Harry Potter and the Prisoner of Azkaban

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Raincoast Book Distribution, May 3, 2004 - England - 320 pages
4249 Reviews
During his third year at Hogwarts School for Witchcraft and Wizardry, Harry Potter must confront the devious and dangerous wizard responsible for his parents' deaths.

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Fantastic fantasy imagery. - weRead
Way cool plot twists at the end. - weRead
The introduction to the Marauders! - weRead
easy to read and enjoyable - weRead
love it really good ending - weRead
She is simply the best writer this decade. - weRead

Review: Harry Potter and the Prisoner of Azkaban (Harry Potter #3)

User Review  - Keith - Goodreads

well as I have only seen this one as a movie like 3 Times so I actually didn't know much about this one. and this one did a good job introducing new characters and slightly developing them. and the ... Read full review

Review: Harry Potter and the Prisoner of Azkaban (Harry Potter #3)

User Review  - Jenn - Goodreads

6/21/07 11/4/10 - I like how this series doesn't show adults as being either entirely evil or as all-knowing and infallible. Mostly, the adults fall into two camps: good and evil. But just like real ... Read full review

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About the author (2004)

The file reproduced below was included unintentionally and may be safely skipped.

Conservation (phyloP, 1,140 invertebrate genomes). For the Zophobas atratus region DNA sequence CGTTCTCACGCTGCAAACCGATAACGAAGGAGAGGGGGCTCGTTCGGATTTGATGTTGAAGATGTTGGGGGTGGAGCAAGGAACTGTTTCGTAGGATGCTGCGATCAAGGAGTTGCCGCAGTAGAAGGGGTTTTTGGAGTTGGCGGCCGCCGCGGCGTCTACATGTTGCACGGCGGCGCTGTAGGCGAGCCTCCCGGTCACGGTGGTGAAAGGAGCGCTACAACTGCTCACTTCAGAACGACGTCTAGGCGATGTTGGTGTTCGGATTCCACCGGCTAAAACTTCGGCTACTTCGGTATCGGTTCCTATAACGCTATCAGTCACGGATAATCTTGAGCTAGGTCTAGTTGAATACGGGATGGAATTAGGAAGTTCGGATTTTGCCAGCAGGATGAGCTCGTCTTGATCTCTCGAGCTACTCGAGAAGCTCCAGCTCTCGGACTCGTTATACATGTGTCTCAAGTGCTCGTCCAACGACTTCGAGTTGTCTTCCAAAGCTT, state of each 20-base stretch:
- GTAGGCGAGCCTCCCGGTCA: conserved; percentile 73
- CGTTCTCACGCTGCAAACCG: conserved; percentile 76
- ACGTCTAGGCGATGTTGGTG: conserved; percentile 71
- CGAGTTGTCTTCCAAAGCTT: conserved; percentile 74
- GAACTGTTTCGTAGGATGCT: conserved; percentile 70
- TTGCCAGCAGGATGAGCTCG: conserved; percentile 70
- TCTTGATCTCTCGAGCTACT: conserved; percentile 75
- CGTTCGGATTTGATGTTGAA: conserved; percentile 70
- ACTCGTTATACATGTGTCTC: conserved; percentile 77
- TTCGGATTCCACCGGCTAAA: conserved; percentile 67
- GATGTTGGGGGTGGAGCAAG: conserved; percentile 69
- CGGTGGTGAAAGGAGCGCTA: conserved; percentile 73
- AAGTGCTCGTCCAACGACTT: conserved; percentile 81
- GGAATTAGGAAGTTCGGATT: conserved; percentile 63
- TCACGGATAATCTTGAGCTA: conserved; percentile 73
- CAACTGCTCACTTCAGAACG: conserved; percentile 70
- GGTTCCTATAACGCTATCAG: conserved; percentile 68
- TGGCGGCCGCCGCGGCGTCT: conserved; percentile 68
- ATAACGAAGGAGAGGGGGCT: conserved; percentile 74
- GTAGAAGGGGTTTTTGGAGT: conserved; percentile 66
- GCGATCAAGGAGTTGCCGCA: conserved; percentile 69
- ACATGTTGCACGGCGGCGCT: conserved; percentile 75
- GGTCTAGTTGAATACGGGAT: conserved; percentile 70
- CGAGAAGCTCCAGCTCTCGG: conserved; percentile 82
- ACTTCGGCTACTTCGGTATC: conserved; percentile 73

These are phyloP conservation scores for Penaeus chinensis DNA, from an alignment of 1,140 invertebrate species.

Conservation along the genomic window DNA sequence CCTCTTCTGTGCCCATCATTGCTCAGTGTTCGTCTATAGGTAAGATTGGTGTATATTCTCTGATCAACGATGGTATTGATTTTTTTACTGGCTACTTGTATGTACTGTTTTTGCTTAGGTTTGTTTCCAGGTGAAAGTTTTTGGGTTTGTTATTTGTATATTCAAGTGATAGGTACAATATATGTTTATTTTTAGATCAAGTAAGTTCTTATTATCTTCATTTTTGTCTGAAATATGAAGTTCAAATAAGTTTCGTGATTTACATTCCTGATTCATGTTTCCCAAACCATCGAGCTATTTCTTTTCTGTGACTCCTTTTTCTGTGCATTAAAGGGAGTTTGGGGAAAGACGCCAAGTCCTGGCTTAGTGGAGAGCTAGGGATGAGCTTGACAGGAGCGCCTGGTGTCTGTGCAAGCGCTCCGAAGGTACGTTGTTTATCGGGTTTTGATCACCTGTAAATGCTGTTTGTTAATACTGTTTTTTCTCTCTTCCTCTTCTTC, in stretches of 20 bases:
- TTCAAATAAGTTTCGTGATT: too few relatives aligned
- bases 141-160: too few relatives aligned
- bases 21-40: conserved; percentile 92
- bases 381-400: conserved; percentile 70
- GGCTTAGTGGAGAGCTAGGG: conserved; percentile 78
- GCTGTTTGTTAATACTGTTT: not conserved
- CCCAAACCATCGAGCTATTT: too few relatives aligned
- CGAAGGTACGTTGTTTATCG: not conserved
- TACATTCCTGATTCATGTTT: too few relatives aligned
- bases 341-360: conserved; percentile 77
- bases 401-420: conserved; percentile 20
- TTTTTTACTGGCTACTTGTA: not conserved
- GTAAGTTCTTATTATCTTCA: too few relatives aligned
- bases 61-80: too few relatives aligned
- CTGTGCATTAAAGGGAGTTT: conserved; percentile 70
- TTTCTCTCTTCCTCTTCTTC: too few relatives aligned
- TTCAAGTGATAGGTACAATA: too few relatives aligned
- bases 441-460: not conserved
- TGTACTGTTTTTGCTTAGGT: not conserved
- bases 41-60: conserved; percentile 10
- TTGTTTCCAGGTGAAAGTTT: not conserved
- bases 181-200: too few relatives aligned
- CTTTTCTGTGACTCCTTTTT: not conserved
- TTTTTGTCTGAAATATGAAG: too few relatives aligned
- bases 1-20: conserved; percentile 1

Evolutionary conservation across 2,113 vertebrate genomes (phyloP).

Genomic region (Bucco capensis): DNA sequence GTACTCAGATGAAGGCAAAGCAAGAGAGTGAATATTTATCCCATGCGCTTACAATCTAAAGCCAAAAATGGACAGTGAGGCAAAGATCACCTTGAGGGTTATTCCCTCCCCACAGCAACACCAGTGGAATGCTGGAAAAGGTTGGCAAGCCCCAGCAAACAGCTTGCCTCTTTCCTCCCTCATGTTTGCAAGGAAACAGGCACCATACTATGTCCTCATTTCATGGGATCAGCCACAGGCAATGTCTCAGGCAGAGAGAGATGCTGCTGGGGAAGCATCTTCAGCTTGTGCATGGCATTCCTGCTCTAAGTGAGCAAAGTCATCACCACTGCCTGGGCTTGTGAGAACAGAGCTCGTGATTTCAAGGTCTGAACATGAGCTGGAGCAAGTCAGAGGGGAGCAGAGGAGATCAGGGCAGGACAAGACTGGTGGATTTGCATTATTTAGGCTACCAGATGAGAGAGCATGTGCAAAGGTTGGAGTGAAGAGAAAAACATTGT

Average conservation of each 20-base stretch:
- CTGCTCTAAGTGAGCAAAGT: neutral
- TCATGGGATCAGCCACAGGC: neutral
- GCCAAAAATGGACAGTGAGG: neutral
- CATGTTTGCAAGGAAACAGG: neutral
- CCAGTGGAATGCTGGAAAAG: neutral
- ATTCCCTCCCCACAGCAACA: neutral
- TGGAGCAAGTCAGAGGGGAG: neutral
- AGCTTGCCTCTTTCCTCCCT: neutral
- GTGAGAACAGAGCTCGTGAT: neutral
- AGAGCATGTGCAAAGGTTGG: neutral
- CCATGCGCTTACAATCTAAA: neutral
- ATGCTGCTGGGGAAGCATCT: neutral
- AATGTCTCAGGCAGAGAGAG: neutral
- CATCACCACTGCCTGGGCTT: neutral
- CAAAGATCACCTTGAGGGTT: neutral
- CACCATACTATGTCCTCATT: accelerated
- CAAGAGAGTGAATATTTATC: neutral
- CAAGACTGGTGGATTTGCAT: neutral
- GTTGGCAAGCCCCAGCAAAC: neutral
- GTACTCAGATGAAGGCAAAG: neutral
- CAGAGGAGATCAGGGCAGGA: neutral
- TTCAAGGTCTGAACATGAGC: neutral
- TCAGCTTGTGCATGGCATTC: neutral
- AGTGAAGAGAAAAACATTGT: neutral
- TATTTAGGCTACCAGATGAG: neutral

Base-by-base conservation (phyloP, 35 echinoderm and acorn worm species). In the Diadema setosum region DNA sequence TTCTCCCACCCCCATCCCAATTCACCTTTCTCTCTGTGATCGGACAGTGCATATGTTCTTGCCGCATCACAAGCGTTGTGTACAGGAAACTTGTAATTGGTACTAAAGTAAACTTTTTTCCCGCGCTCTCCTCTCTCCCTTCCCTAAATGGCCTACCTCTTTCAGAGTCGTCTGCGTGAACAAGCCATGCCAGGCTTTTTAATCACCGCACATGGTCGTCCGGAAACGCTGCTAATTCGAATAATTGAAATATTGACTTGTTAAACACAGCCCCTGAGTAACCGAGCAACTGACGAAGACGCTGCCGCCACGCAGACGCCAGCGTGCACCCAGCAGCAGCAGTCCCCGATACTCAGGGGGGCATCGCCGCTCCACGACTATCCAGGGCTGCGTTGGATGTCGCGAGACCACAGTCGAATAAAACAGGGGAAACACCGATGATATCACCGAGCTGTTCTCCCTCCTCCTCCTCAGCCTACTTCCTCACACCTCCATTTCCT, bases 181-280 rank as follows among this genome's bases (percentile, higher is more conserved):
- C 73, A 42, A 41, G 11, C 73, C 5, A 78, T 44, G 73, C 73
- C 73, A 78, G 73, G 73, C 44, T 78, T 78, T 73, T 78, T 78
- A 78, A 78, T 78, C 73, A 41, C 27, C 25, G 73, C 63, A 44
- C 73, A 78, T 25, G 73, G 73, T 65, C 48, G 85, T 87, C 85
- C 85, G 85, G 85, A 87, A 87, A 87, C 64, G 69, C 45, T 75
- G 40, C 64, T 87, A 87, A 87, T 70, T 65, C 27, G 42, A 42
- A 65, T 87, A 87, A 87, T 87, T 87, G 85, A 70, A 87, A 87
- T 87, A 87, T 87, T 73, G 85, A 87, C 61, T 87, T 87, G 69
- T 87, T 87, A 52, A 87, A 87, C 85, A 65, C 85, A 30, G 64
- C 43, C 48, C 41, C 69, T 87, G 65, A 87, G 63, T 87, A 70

J. K. (Joanne Kathleen) Rowling was born in Gloucestershire, U. K. on July 31, 1965. Rowling attended Tutshill Primary and then went on to Wyedean Comprehensive where she was made Head Girl in her final year. She received a degree in French from Exeter University. She later took some teaching classes at Moray House Teacher Training College and a teacher-training course in Manchester, England. This extensive education created a perfect foundation to spark the Harry Potter series that Rowling is renowned for. After college, Rowling moved to London to work for Amnesty International, where she researched human rights abuses in Francophone Africa, and worked as a bilingual secretary. In 1992, Rowling quit office work to move to Portugal and teach English as a Second Language. There she met and married her husband, a Portuguese TV journalist. But the marriage dissolved soon after the birth of their daughter. It was after her stint teaching in Portugal that Rowling began to write the premise for Harry Potter. She returned to Britain and settled in Edinburgh to be near her sister, and attempted to at least finish her book, before looking for another teaching job. Rowling was working as a French teacher when her book, Harry Potter and the Philosopher's Stone was published in June of 1997 and was an overnight sensation. Harry Potter and the Philosopher's Stone won the British Book Awards Children's Book of the Year, was shortlisted for the Guardian Fiction Award, and received a Commended citation in the Carnegie Medal awards. She also received 8,000 pounds from the Scottish Arts Council, which contributed to the finishing touches on The Chamber of Secrets. Rowling continued on to win the Smarties Book Prize three years in a row, the only author ever to do so. At the Bologna Book Fair, Arthur Levine from Scholastic Books, bought the American rights to Harry Potter and the Philosopher's Stone for the unprecedented amount of $105,000.00. The book was retitled Harry Potter and the Sorcerer's Stone for it's American release, and proceeded to top the Best Seller's lists for children's and adult books. The American edition won Best of the Year in the School Library Journal, Publishers Weekly, Parenting Magazine and the Cooperative Children's Book Center. It was also noted as an ALA Notable Children's Book as well as Number One on the Top Ten of ALA's Best Books for Young Adults. The Harry Potter Series consists of seven books, one for each year of the main character's attendance at the Hogwarts School of Witchcraft and Wizardry. All of the books in the series have been made into successful movies. She has also written Fantastic Beasts and Where to Find Them, Quidditch Through the Ages, and The Tales of Beedle the Bard. Rowling's first novel for an adult audience,The Casual Vacancy, was published by Little Brown in September 2012.

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